4) On the first PRS I did not follow r x u = ruq. (1 student). The vector r x u has three components. We are interested in the axial component. To form the axial component, the relevant flow component must be perpendicular to both r and x --- hence uq.
5) How does the flow leave a centrifugal pump? (1 student) The flow leaves a centrifugal pump into a volute (a large chamber at the exit of the spinning blade rows). In some designs there are vanes that help convert the swirling kinetic energy to internal energy. Hill and Peterson, Mechanics and Thermodynamics of Propulsion, 2nd edition (available in the library) has a much more extensive discussion (and pictures -- if I get a chance I will scan a few in).
6) Could we find a better way to mark variables for T=temperature, T=thrust and T=torque? (1 student) Well, we could probably start using other alphabets, but this is a common problem--too many variables for the 26 letters we have (even when we use lower and upper case and Greek). As you become more familiar with the various equations, you will be able to recognize which is which (e.g. by comparing units).
7) You can just multiply omega (the angular velocity) by the radius to get the exit velocity of the turbopump? (on the PRS) I was uncertain how to find vc. (1 student). Yes, since the problem says that the tangential velocity at the exit is approximately equal to the rim speed (r times omega).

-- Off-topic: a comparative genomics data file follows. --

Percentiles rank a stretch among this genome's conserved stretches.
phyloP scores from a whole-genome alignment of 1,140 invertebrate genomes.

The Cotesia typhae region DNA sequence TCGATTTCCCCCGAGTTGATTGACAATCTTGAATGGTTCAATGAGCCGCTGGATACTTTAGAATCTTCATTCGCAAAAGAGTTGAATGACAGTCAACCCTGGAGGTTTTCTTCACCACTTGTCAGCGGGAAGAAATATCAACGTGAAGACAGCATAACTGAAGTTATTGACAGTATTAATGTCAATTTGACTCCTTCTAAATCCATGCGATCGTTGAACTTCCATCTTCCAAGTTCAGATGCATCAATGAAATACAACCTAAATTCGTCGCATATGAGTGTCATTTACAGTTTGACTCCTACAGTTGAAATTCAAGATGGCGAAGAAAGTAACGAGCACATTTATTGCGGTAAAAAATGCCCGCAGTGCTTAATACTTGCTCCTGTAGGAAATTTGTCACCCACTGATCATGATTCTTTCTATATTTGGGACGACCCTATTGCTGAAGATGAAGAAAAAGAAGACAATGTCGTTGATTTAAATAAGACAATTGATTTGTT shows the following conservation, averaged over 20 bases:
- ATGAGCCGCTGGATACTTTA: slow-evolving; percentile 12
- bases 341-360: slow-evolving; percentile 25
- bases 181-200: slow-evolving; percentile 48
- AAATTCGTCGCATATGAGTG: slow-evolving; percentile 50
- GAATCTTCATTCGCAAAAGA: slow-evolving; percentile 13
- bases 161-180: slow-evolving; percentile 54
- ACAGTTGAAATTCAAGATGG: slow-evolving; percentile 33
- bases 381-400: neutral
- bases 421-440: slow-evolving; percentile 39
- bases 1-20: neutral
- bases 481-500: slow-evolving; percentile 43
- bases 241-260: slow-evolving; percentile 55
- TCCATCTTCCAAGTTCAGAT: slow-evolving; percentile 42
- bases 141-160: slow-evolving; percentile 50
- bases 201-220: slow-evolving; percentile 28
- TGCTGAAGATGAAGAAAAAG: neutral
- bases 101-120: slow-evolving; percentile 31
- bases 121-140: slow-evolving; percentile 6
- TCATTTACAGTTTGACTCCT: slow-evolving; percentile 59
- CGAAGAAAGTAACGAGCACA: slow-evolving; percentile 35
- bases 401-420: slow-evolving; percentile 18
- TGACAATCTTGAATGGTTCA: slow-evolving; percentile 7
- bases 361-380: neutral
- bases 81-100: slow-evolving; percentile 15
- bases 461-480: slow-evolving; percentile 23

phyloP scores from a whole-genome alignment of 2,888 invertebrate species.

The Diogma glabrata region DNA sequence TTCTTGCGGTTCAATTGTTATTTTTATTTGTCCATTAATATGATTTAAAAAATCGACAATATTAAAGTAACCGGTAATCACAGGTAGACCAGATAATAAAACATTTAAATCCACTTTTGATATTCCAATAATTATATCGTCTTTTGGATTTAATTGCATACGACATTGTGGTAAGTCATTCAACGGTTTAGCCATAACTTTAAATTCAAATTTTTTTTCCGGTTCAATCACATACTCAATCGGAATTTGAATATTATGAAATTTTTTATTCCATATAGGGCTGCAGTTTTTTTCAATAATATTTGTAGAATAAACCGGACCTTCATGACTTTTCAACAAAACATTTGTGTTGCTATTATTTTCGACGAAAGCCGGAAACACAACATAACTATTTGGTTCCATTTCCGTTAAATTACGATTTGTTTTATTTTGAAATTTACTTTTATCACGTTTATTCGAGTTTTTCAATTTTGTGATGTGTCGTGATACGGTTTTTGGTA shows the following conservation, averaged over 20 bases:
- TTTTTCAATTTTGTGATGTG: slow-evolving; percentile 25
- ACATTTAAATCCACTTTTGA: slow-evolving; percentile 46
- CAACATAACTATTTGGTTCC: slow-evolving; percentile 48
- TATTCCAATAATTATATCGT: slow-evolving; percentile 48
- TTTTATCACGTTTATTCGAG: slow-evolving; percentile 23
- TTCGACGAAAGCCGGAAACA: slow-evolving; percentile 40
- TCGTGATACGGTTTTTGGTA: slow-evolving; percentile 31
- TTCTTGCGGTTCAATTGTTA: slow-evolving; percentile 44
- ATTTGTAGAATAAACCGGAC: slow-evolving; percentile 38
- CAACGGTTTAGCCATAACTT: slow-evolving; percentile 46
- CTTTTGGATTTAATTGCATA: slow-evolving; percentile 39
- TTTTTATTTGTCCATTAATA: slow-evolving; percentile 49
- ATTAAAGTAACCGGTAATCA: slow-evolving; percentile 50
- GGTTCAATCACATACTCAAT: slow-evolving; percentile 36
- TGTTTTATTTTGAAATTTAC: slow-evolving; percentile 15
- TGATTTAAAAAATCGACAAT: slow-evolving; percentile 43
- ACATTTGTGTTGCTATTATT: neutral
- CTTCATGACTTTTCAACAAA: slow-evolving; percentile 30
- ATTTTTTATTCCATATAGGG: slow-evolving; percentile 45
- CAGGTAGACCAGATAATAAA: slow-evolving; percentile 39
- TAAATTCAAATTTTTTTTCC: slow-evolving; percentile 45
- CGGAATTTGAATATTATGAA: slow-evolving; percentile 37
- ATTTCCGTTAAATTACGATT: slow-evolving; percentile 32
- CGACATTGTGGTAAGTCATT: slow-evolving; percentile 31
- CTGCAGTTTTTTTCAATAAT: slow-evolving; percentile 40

8) Is the blade shaped like this (nice picture drawn of swept turbopump blades) so that the velocity is relatively constant from r=0 to r=rexit (less swirl)?. (1 student) The various design trades associated with sweeping the turbopump blades (forwards and backwards) are a more advanced topic, but one that you can tackle once we talk about velocity triangles in the next lecture. Due to limited time, we will focus on axial compressors and turbines in the next lecture, but if you are interested in finding out more on turbopumps, there is a good discussion in Hill and Peterson, Mechanics and Thermodynamics of Propulsion, 2nd edition (available in the library). Why not have counter rotating blades instead of stationary ones? (same student). Good question. Advanced "Unducted Fan Engines" that NASA has studied have counter-rotating blades instead of stationary ones. And Professors Epstein and Kerrebrock have proposed similar configurations for advanced military engines for a current research effort in the Gas Turbine Laboratory. Some of the difficulty comes in having every other blade on both ends of the spool (compressor and turbine) counter rotating--this presents an aerodynamic design challenge--but not an insurmountable one.
9) No mud (26 students).